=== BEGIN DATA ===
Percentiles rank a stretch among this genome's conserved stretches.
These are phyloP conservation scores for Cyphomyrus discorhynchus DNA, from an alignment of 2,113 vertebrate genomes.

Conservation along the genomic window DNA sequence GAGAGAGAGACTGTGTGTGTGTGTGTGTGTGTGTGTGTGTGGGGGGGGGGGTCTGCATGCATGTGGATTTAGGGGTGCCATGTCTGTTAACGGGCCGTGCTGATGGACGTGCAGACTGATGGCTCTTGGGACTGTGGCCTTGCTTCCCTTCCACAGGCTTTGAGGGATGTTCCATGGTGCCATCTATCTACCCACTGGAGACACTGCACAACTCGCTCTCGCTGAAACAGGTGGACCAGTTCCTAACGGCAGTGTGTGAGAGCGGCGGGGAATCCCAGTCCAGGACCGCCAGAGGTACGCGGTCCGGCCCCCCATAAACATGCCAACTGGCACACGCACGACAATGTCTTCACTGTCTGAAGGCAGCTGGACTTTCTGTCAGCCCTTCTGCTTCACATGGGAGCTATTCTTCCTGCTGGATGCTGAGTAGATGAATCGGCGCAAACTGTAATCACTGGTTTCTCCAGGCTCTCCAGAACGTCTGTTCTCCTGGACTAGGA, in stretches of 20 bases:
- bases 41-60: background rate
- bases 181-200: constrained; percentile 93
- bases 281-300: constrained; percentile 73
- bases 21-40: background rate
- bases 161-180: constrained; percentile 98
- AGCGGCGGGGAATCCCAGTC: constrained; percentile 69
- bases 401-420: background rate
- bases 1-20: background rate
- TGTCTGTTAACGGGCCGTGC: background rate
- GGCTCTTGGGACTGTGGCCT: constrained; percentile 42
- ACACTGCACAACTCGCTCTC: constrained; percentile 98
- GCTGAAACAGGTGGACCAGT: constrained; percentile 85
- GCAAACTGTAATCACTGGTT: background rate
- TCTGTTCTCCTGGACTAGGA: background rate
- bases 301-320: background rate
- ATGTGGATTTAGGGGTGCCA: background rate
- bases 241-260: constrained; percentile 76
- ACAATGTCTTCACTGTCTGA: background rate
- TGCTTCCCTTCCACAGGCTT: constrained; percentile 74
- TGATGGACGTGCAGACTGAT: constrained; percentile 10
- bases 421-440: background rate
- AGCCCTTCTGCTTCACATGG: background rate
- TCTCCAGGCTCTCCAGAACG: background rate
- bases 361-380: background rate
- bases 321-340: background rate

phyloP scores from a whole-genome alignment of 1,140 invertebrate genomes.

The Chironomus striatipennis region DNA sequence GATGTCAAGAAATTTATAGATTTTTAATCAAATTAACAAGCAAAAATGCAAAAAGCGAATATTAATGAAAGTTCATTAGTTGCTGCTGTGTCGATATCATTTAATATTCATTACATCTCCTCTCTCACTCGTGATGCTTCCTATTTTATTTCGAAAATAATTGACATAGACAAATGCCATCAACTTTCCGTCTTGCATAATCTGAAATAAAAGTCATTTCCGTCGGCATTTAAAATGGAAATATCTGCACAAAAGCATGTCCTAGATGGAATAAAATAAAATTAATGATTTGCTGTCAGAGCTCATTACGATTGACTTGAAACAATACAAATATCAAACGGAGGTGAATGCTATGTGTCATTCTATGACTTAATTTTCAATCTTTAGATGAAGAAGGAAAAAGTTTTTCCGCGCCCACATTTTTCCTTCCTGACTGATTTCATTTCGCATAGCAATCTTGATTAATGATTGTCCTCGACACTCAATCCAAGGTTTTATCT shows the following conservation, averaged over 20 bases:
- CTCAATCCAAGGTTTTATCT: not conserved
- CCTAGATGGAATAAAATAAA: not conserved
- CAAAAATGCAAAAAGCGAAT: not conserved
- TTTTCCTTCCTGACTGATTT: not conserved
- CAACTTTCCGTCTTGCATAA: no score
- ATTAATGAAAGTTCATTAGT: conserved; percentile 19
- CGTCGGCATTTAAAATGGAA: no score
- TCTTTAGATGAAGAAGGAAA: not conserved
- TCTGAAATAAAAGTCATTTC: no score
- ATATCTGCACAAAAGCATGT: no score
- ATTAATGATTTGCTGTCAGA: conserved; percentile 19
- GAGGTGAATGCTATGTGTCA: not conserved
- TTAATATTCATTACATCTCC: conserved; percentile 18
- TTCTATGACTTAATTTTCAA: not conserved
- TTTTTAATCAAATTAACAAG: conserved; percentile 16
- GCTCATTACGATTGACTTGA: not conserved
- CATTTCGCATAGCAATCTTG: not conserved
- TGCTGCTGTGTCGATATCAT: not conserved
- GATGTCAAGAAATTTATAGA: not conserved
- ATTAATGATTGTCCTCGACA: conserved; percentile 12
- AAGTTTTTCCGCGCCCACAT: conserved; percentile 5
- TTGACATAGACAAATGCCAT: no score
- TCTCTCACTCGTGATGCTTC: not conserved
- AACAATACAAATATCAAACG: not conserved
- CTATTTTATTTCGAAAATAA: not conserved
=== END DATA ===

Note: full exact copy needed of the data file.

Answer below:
Percentiles rank a stretch among this genome's conserved stretches.
These are phyloP conservation scores for Cyphomyrus discorhynchus DNA, from an alignment of 2,113 vertebrate genomes.

Conservation along the genomic window DNA sequence GAGAGAGAGACTGTGTGTGTGTGTGTGTGTGTGTGTGTGTGGGGGGGGGGGTCTGCATGCATGTGGATTTAGGGGTGCCATGTCTGTTAACGGGCCGTGCTGATGGACGTGCAGACTGATGGCTCTTGGGACTGTGGCCTTGCTTCCCTTCCACAGGCTTTGAGGGATGTTCCATGGTGCCATCTATCTACCCACTGGAGACACTGCACAACTCGCTCTCGCTGAAACAGGTGGACCAGTTCCTAACGGCAGTGTGTGAGAGCGGCGGGGAATCCCAGTCCAGGACCGCCAGAGGTACGCGGTCCGGCCCCCCATAAACATGCCAACTGGCACACGCACGACAATGTCTTCACTGTCTGAAGGCAGCTGGACTTTCTGTCAGCCCTTCTGCTTCACATGGGAGCTATTCTTCCTGCTGGATGCTGAGTAGATGAATCGGCGCAAACTGTAATCACTGGTTTCTCCAGGCTCTCCAGAACGTCTGTTCTCCTGGACTAGGA, in stretches of 20 bases:
- bases 41-60: background rate
- bases 181-200: constrained; percentile 93
- bases 281-300: constrained; percentile 73
- bases 21-40: background rate
- bases 161-180: constrained; percentile 98
- AGCGGCGGGGAATCCCAGTC: constrained; percentile 69
- bases 401-420: background rate
- bases 1-20: background rate
- TGTCTGTTAACGGGCCGTGC: background rate
- GGCTCTTGGGACTGTGGCCT: constrained; percentile 42
- ACACTGCACAACTCGCTCTC: constrained; percentile 98
- GCTGAAACAGGTGGACCAGT: constrained; percentile 85
- GCAAACTGTAATCACTGGTT: background rate
- TCTGTTCTCCTGGACTAGGA: background rate
- bases 301-320: background rate
- ATGTGGATTTAGGGGTGCCA: background rate
- bases 241-260: constrained; percentile 76
- ACAATGTCTTCACTGTCTGA: background rate
- TGCTTCCCTTCCACAGGCTT: constrained; percentile 74
- TGATGGACGTGCAGACTGAT: constrained; percentile 10
- bases 421-440: background rate
- AGCCCTTCTGCTTCACATGG: background rate
- TCTCCAGGCTCTCCAGAACG: background rate
- bases 361-380: background rate
- bases 321-340: background rate

phyloP scores from a whole-genome alignment of 1,140 invertebrate genomes.

The Chironomus striatipennis region DNA sequence GATGTCAAGAAATTTATAGATTTTTAATCAAATTAACAAGCAAAAATGCAAAAAGCGAATATTAATGAAAGTTCATTAGTTGCTGCTGTGTCGATATCATTTAATATTCATTACATCTCCTCTCTCACTCGTGATGCTTCCTATTTTATTTCGAAAATAATTGACATAGACAAATGCCATCAACTTTCCGTCTTGCATAATCTGAAATAAAAGTCATTTCCGTCGGCATTTAAAATGGAAATATCTGCACAAAAGCATGTCCTAGATGGAATAAAATAAAATTAATGATTTGCTGTCAGAGCTCATTACGATTGACTTGAAACAATACAAATATCAAACGGAGGTGAATGCTATGTGTCATTCTATGACTTAATTTTCAATCTTTAGATGAAGAAGGAAAAAGTTTTTCCGCGCCCACATTTTTCCTTCCTGACTGATTTCATTTCGCATAGCAATCTTGATTAATGATTGTCCTCGACACTCAATCCAAGGTTTTATCT shows the following conservation, averaged over 20 bases:
- CTCAATCCAAGGTTTTATCT: not conserved
- CCTAGATGGAATAAAATAAA: not conserved
- CAAAAATGCAAAAAGCGAAT: not conserved
- TTTTCCTTCCTGACTGATTT: not conserved
- CAACTTTCCGTCTTGCATAA: no score
- ATTAATGAAAGTTCATTAGT: conserved; percentile 19
- CGTCGGCATTTAAAATGGAA: no score
- TCTTTAGATGAAGAAGGAAA: not conserved
- TCTGAAATAAAAGTCATTTC: no score
- ATATCTGCACAAAAGCATGT: no score
- ATTAATGATTTGCTGTCAGA: conserved; percentile 19
- GAGGTGAATGCTATGTGTCA: not conserved
- TTAATATTCATTACATCTCC: conserved; percentile 18
- TTCTATGACTTAATTTTCAA: not conserved
- TTTTTAATCAAATTAACAAG: conserved; percentile 16
- GCTCATTACGATTGACTTGA: not conserved
- CATTTCGCATAGCAATCTTG: not conserved
- TGCTGCTGTGTCGATATCAT: not conserved
- GATGTCAAGAAATTTATAGA: not conserved
- ATTAATGATTGTCCTCGACA: conserved; percentile 12
- AAGTTTTTCCGCGCCCACAT: conserved; percentile 5
- TTGACATAGACAAATGCCAT: no score
- TCTCTCACTCGTGATGCTTC: not conserved
- AACAATACAAATATCAAACG: not conserved
- CTATTTTATTTCGAAAATAA: not conserved